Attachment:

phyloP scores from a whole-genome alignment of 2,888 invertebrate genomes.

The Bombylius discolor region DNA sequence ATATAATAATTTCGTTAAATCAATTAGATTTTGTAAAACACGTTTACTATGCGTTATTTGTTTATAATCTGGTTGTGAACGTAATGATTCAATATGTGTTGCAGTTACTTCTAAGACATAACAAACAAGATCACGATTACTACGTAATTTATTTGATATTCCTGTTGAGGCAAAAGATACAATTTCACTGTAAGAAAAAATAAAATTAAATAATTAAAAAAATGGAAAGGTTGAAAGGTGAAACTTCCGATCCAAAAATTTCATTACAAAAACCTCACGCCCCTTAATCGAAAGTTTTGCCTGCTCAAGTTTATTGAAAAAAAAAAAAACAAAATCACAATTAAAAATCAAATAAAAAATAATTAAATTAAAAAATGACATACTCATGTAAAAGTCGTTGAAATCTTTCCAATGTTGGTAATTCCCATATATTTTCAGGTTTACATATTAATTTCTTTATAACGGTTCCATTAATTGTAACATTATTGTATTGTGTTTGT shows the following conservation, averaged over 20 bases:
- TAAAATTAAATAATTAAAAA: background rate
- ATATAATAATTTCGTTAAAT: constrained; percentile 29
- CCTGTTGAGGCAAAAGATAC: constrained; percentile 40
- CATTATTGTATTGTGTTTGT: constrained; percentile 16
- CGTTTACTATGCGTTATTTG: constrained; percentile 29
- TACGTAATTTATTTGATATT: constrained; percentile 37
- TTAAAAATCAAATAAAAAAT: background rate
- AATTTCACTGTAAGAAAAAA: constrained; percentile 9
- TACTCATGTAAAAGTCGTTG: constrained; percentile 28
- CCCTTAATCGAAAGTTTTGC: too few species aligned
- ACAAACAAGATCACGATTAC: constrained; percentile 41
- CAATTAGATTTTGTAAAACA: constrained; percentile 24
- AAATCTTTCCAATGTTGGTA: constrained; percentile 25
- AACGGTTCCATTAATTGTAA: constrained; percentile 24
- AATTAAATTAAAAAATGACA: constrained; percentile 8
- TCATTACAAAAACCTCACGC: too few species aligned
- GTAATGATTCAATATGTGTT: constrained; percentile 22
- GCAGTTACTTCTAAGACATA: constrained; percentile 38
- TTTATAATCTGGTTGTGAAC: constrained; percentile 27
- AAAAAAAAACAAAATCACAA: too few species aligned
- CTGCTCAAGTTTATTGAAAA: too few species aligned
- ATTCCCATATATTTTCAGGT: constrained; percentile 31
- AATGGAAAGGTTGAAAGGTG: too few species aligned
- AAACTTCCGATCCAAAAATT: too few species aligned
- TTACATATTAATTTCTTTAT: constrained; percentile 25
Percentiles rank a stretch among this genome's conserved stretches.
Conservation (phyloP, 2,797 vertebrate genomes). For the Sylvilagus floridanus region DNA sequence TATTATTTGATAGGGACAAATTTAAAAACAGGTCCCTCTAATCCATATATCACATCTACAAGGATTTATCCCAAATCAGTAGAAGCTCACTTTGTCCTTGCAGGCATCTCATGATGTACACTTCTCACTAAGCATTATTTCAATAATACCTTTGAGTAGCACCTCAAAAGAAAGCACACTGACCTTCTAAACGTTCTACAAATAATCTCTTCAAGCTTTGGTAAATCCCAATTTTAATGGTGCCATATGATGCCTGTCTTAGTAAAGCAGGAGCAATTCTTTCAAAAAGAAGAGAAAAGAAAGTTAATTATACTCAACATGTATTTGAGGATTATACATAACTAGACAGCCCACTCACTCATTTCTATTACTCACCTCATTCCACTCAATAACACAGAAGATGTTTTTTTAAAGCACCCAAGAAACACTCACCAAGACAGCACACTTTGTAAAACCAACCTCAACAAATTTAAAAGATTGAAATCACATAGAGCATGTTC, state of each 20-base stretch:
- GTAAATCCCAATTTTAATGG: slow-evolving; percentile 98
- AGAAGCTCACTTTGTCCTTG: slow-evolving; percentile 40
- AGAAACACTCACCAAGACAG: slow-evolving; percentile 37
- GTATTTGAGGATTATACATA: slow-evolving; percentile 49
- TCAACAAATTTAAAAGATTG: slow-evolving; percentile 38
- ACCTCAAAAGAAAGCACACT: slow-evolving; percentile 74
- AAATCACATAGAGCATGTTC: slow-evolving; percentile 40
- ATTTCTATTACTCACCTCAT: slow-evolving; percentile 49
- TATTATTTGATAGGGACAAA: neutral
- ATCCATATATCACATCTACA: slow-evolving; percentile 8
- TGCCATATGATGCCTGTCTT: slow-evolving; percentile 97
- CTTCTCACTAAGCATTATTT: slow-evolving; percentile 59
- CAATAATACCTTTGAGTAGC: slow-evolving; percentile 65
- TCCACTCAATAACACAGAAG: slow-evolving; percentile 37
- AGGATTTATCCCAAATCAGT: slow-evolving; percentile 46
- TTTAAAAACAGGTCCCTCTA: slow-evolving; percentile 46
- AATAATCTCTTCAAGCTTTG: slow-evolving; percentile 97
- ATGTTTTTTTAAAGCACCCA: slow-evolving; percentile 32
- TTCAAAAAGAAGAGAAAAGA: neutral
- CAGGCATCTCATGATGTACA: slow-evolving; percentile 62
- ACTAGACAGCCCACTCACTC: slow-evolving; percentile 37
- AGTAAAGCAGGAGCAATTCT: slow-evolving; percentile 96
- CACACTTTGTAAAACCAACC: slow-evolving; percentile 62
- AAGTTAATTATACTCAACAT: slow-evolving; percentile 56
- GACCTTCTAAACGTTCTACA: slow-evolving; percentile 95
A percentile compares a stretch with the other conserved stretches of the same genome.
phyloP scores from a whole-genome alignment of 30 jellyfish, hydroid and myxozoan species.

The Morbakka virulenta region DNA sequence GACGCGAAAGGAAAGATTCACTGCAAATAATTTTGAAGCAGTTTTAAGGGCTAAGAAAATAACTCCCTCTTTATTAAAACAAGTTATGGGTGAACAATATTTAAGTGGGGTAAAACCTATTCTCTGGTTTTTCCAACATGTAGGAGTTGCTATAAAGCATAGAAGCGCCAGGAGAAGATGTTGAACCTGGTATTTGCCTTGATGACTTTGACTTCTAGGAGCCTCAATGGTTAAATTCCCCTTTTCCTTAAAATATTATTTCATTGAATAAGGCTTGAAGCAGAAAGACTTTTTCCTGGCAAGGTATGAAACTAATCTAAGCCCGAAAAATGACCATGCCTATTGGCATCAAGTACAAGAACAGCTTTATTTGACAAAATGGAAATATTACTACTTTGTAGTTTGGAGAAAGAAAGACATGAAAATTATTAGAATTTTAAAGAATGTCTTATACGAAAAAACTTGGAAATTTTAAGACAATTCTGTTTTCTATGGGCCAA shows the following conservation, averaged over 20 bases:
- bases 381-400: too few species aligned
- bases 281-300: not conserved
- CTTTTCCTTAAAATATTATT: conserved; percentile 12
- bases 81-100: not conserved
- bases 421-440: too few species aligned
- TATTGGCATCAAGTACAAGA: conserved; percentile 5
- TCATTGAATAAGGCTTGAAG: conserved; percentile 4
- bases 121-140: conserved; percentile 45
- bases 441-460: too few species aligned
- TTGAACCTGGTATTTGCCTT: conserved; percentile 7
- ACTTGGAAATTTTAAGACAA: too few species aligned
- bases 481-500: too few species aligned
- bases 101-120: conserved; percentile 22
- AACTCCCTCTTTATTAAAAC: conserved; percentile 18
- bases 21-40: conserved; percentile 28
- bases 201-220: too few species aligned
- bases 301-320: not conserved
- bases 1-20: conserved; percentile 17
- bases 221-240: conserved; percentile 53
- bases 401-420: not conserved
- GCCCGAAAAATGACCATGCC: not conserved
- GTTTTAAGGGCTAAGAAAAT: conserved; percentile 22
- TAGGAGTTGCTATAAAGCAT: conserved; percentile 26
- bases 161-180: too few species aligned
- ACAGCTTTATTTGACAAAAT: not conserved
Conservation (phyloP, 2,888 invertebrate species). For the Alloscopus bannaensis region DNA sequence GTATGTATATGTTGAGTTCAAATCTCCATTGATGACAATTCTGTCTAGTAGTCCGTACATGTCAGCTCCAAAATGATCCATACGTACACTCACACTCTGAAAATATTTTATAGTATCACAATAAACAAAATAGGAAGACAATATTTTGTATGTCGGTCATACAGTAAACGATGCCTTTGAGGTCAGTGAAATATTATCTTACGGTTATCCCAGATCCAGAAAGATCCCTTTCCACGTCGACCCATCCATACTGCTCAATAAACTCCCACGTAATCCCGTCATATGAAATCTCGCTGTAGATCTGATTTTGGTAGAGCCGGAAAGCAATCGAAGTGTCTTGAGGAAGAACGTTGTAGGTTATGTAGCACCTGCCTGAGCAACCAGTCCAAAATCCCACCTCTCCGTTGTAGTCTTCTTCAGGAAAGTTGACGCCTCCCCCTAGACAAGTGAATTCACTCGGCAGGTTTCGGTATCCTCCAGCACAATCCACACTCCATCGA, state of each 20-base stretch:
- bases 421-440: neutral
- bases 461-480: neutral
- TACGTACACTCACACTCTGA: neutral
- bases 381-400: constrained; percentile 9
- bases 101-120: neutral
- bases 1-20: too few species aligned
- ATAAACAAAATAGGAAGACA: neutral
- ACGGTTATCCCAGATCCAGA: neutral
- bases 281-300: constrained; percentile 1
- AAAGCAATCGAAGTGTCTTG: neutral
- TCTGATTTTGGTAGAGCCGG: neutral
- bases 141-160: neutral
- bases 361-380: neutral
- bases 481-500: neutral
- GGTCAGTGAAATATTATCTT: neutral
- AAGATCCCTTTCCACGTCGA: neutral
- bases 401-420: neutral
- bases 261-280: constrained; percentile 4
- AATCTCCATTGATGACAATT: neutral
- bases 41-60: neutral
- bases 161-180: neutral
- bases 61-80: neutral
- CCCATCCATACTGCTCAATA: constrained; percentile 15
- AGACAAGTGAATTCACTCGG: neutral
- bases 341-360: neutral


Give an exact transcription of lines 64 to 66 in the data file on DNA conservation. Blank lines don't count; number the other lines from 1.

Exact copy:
- TCATTGAATAAGGCTTGAAG: conserved; percentile 4
- bases 121-140: conserved; percentile 45
- bases 441-460: too few species aligned